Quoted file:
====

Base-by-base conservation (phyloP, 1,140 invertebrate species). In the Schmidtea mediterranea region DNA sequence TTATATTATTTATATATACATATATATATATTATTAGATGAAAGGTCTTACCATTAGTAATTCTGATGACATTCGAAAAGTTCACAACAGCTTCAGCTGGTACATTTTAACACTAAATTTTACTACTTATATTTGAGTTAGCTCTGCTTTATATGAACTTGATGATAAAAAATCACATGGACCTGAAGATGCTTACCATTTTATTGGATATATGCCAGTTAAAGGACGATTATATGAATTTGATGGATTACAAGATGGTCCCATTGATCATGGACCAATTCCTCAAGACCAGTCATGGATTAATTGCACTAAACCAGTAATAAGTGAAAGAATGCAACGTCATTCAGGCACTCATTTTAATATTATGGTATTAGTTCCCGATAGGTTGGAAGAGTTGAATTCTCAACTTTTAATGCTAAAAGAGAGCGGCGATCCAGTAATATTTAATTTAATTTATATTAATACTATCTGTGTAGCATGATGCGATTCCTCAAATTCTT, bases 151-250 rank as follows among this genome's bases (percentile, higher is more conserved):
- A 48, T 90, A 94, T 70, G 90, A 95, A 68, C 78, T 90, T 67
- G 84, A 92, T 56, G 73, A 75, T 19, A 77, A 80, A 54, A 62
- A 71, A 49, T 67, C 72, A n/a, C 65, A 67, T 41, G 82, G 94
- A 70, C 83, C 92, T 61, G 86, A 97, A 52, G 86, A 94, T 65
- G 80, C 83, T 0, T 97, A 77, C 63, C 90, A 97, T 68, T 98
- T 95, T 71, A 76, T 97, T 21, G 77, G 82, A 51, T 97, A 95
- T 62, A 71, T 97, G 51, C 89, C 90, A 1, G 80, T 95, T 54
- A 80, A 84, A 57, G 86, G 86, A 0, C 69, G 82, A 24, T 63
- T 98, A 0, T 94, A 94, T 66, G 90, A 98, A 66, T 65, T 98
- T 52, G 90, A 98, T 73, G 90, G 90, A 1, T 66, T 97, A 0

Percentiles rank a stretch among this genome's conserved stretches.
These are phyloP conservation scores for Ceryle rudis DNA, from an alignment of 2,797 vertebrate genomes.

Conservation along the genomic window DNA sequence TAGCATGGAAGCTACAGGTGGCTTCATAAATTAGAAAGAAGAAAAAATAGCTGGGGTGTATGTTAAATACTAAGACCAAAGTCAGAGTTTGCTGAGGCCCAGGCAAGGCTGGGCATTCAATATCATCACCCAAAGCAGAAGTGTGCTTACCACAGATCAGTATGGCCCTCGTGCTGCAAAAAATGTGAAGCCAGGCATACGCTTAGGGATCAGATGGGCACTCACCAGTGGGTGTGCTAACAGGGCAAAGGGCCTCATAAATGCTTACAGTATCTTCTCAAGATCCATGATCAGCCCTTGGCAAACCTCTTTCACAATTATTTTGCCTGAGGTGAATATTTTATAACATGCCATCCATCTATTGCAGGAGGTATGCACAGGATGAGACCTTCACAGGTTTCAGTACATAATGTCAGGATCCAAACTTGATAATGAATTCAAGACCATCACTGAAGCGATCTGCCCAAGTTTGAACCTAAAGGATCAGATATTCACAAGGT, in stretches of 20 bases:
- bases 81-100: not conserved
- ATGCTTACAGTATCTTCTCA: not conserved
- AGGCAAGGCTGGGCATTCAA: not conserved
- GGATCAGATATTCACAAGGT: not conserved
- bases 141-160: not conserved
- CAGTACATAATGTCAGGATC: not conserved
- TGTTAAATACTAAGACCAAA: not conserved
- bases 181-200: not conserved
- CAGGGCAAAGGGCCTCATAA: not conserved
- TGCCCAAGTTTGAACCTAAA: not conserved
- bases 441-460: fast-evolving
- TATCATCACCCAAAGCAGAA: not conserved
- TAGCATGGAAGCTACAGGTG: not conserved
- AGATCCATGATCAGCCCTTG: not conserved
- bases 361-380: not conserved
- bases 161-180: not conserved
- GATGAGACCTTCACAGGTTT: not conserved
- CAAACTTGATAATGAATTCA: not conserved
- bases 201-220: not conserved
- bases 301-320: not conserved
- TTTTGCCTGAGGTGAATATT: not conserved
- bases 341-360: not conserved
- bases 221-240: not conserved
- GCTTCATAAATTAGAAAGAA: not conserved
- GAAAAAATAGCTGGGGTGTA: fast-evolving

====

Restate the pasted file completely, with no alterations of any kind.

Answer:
Base-by-base conservation (phyloP, 1,140 invertebrate species). In the Schmidtea mediterranea region DNA sequence TTATATTATTTATATATACATATATATATATTATTAGATGAAAGGTCTTACCATTAGTAATTCTGATGACATTCGAAAAGTTCACAACAGCTTCAGCTGGTACATTTTAACACTAAATTTTACTACTTATATTTGAGTTAGCTCTGCTTTATATGAACTTGATGATAAAAAATCACATGGACCTGAAGATGCTTACCATTTTATTGGATATATGCCAGTTAAAGGACGATTATATGAATTTGATGGATTACAAGATGGTCCCATTGATCATGGACCAATTCCTCAAGACCAGTCATGGATTAATTGCACTAAACCAGTAATAAGTGAAAGAATGCAACGTCATTCAGGCACTCATTTTAATATTATGGTATTAGTTCCCGATAGGTTGGAAGAGTTGAATTCTCAACTTTTAATGCTAAAAGAGAGCGGCGATCCAGTAATATTTAATTTAATTTATATTAATACTATCTGTGTAGCATGATGCGATTCCTCAAATTCTT, bases 151-250 rank as follows among this genome's bases (percentile, higher is more conserved):
- A 48, T 90, A 94, T 70, G 90, A 95, A 68, C 78, T 90, T 67
- G 84, A 92, T 56, G 73, A 75, T 19, A 77, A 80, A 54, A 62
- A 71, A 49, T 67, C 72, A n/a, C 65, A 67, T 41, G 82, G 94
- A 70, C 83, C 92, T 61, G 86, A 97, A 52, G 86, A 94, T 65
- G 80, C 83, T 0, T 97, A 77, C 63, C 90, A 97, T 68, T 98
- T 95, T 71, A 76, T 97, T 21, G 77, G 82, A 51, T 97, A 95
- T 62, A 71, T 97, G 51, C 89, C 90, A 1, G 80, T 95, T 54
- A 80, A 84, A 57, G 86, G 86, A 0, C 69, G 82, A 24, T 63
- T 98, A 0, T 94, A 94, T 66, G 90, A 98, A 66, T 65, T 98
- T 52, G 90, A 98, T 73, G 90, G 90, A 1, T 66, T 97, A 0

Percentiles rank a stretch among this genome's conserved stretches.
These are phyloP conservation scores for Ceryle rudis DNA, from an alignment of 2,797 vertebrate genomes.

Conservation along the genomic window DNA sequence TAGCATGGAAGCTACAGGTGGCTTCATAAATTAGAAAGAAGAAAAAATAGCTGGGGTGTATGTTAAATACTAAGACCAAAGTCAGAGTTTGCTGAGGCCCAGGCAAGGCTGGGCATTCAATATCATCACCCAAAGCAGAAGTGTGCTTACCACAGATCAGTATGGCCCTCGTGCTGCAAAAAATGTGAAGCCAGGCATACGCTTAGGGATCAGATGGGCACTCACCAGTGGGTGTGCTAACAGGGCAAAGGGCCTCATAAATGCTTACAGTATCTTCTCAAGATCCATGATCAGCCCTTGGCAAACCTCTTTCACAATTATTTTGCCTGAGGTGAATATTTTATAACATGCCATCCATCTATTGCAGGAGGTATGCACAGGATGAGACCTTCACAGGTTTCAGTACATAATGTCAGGATCCAAACTTGATAATGAATTCAAGACCATCACTGAAGCGATCTGCCCAAGTTTGAACCTAAAGGATCAGATATTCACAAGGT, in stretches of 20 bases:
- bases 81-100: not conserved
- ATGCTTACAGTATCTTCTCA: not conserved
- AGGCAAGGCTGGGCATTCAA: not conserved
- GGATCAGATATTCACAAGGT: not conserved
- bases 141-160: not conserved
- CAGTACATAATGTCAGGATC: not conserved
- TGTTAAATACTAAGACCAAA: not conserved
- bases 181-200: not conserved
- CAGGGCAAAGGGCCTCATAA: not conserved
- TGCCCAAGTTTGAACCTAAA: not conserved
- bases 441-460: fast-evolving
- TATCATCACCCAAAGCAGAA: not conserved
- TAGCATGGAAGCTACAGGTG: not conserved
- AGATCCATGATCAGCCCTTG: not conserved
- bases 361-380: not conserved
- bases 161-180: not conserved
- GATGAGACCTTCACAGGTTT: not conserved
- CAAACTTGATAATGAATTCA: not conserved
- bases 201-220: not conserved
- bases 301-320: not conserved
- TTTTGCCTGAGGTGAATATT: not conserved
- bases 341-360: not conserved
- bases 221-240: not conserved
- GCTTCATAAATTAGAAAGAA: not conserved
- GAAAAAATAGCTGGGGTGTA: fast-evolving